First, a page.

Dust and Ravens, a tale

He stood staring into the sun, face set into a grin tinged with madness. That unblinking stare continued for what seemed to be hours. His black suit was covered in fine red dust blown out of the dry creek to his left. His shiny head glistened with sweat. The treeline to the right was sparse at best but was the only green for a couple hundred feet in any direction. He absently scratched his arm and stared into the red dying light of the sun.

Somewhere in the distance a raven called out to the rest of it’s murder. He flinched a little, barely noticeable but it was there. It must have snapped him out of his reverie. He casually looked around the empty creek. It was still hot and the setting sun would do nothing to remedy that. The air was filled dust and heat. He scratched his arm again and hacked a large chunk of phlegm onto the ground at his feet. Reaching into his jacket he removed a cigarette and lighter and carefully lit it. The blue smoke swirled lazily on the breeze around his head.

Shaking the cobwebs out he began to walk back towards the little town on the other side of the hill. The grin never faded from his face as he smoked and walked.

By the time he climbed the hill his cigarette was done. He reached into his pocket again, this time removed a small revolver. It reflected the last red rays as he placed the barrel under his chin. He looked down and could see the town, lights flickering on to combat the encroaching darkness. His grin slipped a little and madness turned to bittersweet. He coughed and spit onto the mostly dead grass.

The sharp crack of the gun was soon followed by his body hitting the earth. Somewhere ahead the raven called out again.

The sound of the gunshot echoed in the town. Loud and clear it had rang down the empty streets. Curtains parted as the inhabitant fearfully looked to see if the danger was near. None were foolhardy enough to step out and see what had happened. None of them would go out after dark any longer. They knew the things that go bump in the night are real. Signs to ward off evil were gestured and silent prayers to what or whomever might be listening. They were empty movements and thoughts though. They all knew damn well that there was nothing willing to listen or be bothered to protect them.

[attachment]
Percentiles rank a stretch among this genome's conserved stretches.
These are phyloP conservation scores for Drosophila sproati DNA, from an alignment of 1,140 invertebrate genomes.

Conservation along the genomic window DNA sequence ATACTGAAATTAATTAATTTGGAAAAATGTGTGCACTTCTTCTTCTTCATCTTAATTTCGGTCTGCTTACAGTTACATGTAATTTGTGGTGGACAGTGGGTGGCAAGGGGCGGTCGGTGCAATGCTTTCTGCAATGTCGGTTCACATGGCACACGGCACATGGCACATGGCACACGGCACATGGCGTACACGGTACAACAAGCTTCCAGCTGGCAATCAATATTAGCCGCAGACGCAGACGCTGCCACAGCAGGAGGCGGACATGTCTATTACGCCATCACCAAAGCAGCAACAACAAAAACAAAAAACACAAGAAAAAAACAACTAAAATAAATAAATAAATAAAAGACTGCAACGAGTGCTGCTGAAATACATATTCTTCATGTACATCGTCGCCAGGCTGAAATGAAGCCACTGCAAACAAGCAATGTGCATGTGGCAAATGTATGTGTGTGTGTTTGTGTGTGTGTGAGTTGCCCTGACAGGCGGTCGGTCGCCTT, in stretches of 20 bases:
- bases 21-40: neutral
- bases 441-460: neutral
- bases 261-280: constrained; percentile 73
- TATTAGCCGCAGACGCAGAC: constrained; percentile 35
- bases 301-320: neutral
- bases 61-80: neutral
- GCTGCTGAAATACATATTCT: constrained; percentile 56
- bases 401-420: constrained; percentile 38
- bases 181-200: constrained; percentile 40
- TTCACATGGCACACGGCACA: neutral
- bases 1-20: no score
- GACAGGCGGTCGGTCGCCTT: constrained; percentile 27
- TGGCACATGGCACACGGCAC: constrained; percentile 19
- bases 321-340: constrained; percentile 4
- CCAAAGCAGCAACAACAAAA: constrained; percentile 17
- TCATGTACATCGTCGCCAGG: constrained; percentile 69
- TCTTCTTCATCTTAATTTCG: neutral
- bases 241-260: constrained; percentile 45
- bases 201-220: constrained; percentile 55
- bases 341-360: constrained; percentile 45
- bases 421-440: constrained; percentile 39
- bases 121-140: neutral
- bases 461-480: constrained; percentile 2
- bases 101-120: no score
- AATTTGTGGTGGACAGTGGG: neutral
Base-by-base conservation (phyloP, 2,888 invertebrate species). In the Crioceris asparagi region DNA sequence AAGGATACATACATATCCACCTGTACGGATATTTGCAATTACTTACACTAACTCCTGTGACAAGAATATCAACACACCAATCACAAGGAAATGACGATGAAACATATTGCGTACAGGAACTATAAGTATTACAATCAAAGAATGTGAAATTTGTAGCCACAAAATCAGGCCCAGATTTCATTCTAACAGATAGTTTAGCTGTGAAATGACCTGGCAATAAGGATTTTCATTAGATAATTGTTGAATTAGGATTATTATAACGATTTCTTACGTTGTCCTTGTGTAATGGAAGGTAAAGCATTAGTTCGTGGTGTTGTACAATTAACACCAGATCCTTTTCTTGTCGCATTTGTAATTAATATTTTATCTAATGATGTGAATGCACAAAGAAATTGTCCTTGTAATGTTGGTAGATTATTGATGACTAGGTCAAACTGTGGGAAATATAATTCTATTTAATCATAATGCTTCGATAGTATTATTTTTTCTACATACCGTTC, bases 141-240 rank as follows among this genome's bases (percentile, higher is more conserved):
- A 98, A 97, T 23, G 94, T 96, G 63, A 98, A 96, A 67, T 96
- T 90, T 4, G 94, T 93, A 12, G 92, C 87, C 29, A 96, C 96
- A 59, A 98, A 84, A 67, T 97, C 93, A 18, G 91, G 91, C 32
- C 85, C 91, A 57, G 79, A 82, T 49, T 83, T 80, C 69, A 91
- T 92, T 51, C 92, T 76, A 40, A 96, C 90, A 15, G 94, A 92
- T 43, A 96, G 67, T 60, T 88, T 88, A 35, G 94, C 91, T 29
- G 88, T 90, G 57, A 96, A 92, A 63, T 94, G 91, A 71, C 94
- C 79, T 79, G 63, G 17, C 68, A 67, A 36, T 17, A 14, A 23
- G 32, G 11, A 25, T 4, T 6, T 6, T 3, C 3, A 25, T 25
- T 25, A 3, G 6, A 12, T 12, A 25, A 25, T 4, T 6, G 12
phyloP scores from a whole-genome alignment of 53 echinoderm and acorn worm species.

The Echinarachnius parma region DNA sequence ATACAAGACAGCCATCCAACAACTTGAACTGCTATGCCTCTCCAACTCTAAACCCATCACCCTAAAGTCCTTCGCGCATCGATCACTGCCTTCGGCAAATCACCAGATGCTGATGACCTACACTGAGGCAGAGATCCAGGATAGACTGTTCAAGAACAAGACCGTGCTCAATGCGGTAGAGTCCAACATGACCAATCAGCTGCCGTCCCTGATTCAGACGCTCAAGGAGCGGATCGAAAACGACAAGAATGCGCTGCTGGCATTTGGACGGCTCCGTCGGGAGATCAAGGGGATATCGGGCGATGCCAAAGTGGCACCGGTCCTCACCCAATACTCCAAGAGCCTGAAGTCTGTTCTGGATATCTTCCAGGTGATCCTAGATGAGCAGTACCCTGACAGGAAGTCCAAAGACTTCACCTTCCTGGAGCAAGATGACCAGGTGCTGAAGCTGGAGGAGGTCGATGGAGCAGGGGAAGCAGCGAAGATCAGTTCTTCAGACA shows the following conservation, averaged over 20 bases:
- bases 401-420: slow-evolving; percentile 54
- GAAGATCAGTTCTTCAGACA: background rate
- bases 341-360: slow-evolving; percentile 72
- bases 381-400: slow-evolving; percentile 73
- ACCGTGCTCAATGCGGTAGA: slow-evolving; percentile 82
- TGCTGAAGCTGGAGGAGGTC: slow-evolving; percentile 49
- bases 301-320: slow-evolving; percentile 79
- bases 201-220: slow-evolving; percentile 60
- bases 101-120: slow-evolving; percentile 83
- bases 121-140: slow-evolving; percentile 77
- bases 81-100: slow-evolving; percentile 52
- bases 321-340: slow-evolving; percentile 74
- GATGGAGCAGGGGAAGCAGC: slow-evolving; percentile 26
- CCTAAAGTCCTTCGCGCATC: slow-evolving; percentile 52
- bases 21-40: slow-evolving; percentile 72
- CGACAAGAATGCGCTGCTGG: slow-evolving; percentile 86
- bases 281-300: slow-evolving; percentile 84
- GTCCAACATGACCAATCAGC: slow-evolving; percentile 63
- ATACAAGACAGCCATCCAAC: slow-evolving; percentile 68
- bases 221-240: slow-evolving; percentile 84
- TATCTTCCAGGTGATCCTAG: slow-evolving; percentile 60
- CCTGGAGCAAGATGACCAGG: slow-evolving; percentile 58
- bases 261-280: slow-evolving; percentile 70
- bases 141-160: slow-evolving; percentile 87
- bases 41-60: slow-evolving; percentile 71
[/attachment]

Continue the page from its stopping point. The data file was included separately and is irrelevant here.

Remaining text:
It was sad state of affairs but this was the life that had been given to them. They set about eating dinner and pretending the world outside their doors wouldn’t chew them up and spit them on to the ground given the chance.

Soon the gunshot was a distant memory and the lights flickered out one by one and they turned in. Sleep would come soon along with the dreams. Hungry, fevered dreams of the hunted. Dreams of prey and of the ones who would feast on them. It was fitful sleep and waking meant feeling just as tired in the morning. But at least the sun was up. The fear is weaker when the light shines down.

The body was found by a couple children who didn’t have enough sense to stay close to town. The skin was completely gone as was most of the top of his head from where the bullet forcefully exited. There was no blood anywhere around the corpse. The bare muscle and sinew dried like cured meat. The kids poked at it with sticks they grabbed from by the creek bed. During and prodding each other to get closer. One got within a foot and as he was about to get the courage up to poke the open skull the black jacket shifted and they let out screams of terror. A bright green scorpion, nearly the size of the skull scurried out of the clothing and stared at them, evaluating the threat level they posed. One of the children let out a stream of urine through his short pants. The youth ran back to town and the scorpion casually went back into jacket to resume whatever it had been interrupted from.

Some of the elders came up to see what had happened on the hill. By the time they arrived there was nothing but the spent casing of the bullet. Signs of protection were made and the ground salted to prevent evil from coming back was laid. No one spoke a word as they turned to go back to town. All but one of them.

She wore a black dress of roughly hewn fabric. She walked down the hill to stand by the creek. She reached into her pocket and removed a cigarette and lighter and stared up at the sun, a grin slowly spreading across her face. She stood like that, smoking and grinning as the sun made its way across the sky. Red dust slowly coating her dress. Madness slowly infecting her grin.

A raven called out in search of it’s murder in the distance.


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